There’s nothing more exhilarating than catching air on your mountain bike. Railing through a turn doesn’t feel so bad either.
But all the photo’s in the mag’s and on the dvd’s make it look so easy….
Let’s take a look at three jump techniques and how to corner like a pro.
Jump 1 – Flat to Flat
This is a basic jump from one flat surface to another. Pre-jump position is key as you want to be able to absorb the landing with both your arms and legs. The best position is crouched over your bike, pedals level and your butt off the saddle.
Make sure you don’t tip your front wheel forward, or you’ll end up on your back. Instead, carry enough speed into the takeoff so both wheels get air almost simultaneously. Some riders take off in a linear fashion, while others employ a slight bunny hop. Land both wheels at the same time or the rear wheel first.
Jump 2 – Landing Downhill
When landing on a descent you can grab lots of air as the downhill grade absorbs the impact. On these jumps, you might get away with planting your front tire slightly before the rear, but the best technique is both wheels landing at once. Keeping your bike parallel to the trial surface maximizes your chances of landing softly.
Jump 3 – BMX Style
When jumping ramp to ramp, you have to guide your bike along a natural arc in the air. First focus on your set up, that is, crouching and loading your arms and legs for takeoff. Next, explode off the lip, pull up on the handlebars and keep your bike level in the air. Landing requires absorbing the impact and rolling through.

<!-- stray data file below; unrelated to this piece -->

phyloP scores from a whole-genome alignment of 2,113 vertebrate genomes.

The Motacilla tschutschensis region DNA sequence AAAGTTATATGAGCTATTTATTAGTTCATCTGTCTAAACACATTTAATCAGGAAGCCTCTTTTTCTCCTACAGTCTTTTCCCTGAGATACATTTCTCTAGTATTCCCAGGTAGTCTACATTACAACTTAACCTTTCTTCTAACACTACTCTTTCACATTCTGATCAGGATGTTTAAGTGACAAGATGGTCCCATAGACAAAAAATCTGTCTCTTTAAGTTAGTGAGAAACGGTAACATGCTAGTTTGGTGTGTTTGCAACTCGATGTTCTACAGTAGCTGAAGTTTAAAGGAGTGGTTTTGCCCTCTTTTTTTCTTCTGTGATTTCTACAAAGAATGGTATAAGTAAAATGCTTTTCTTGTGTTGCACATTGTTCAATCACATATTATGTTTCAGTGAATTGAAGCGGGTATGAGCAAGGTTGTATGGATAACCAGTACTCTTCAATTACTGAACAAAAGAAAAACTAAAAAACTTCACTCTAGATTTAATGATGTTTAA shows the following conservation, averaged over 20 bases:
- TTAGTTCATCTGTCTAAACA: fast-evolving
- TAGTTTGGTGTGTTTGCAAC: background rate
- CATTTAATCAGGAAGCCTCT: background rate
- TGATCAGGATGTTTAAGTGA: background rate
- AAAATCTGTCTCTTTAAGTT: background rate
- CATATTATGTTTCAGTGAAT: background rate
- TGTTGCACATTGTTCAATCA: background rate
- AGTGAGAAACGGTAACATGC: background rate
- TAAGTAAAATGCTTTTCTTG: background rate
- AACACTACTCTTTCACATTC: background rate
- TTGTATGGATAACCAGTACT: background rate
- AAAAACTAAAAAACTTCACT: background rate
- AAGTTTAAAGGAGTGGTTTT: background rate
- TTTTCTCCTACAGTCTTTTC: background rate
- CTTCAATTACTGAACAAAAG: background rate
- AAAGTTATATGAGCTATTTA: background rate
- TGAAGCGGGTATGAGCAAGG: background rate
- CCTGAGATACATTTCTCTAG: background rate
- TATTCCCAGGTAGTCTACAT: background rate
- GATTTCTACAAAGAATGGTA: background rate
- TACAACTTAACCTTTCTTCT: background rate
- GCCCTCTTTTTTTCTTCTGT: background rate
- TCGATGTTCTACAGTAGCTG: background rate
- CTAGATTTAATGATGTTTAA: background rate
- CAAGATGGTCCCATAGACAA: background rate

These jumps take getting used to, so it’s best to start small and build up. The bike is guided primarily by the handle bars, but the entire bike/body unit works together to nail it smoothly.
When you come into a turn, you want to travel along an inside-outside-inside line. Start along the inner edge of the trail and guide the bike through the turn to the other inside line. Drop your outside pedal to shift weight for better traction. Also, keep your torso low to load more tire grip.
Some recommend pointing your inner knee towards the center of the turn, while others tuck the knee in to carve out the turn. Practice both techniques to see what’s more comfortable for you. Also, pedaling upon turn exit can improve speed and prevent skidding.
Remember, always look towards the turn exit. Your line of sight guides your bike through the turn.
So keep in touch and get out on the trails.
About The Author
Like any sport, bicycling involves risk of injury and damage. By choosing to ride a bicycle, you assume the responsibility for that risk, so you need to know — and to practice — the rules of safe and responsible riding and of proper use and maintenance. Proper use and maintenance of your bicycle reduces risk of injury.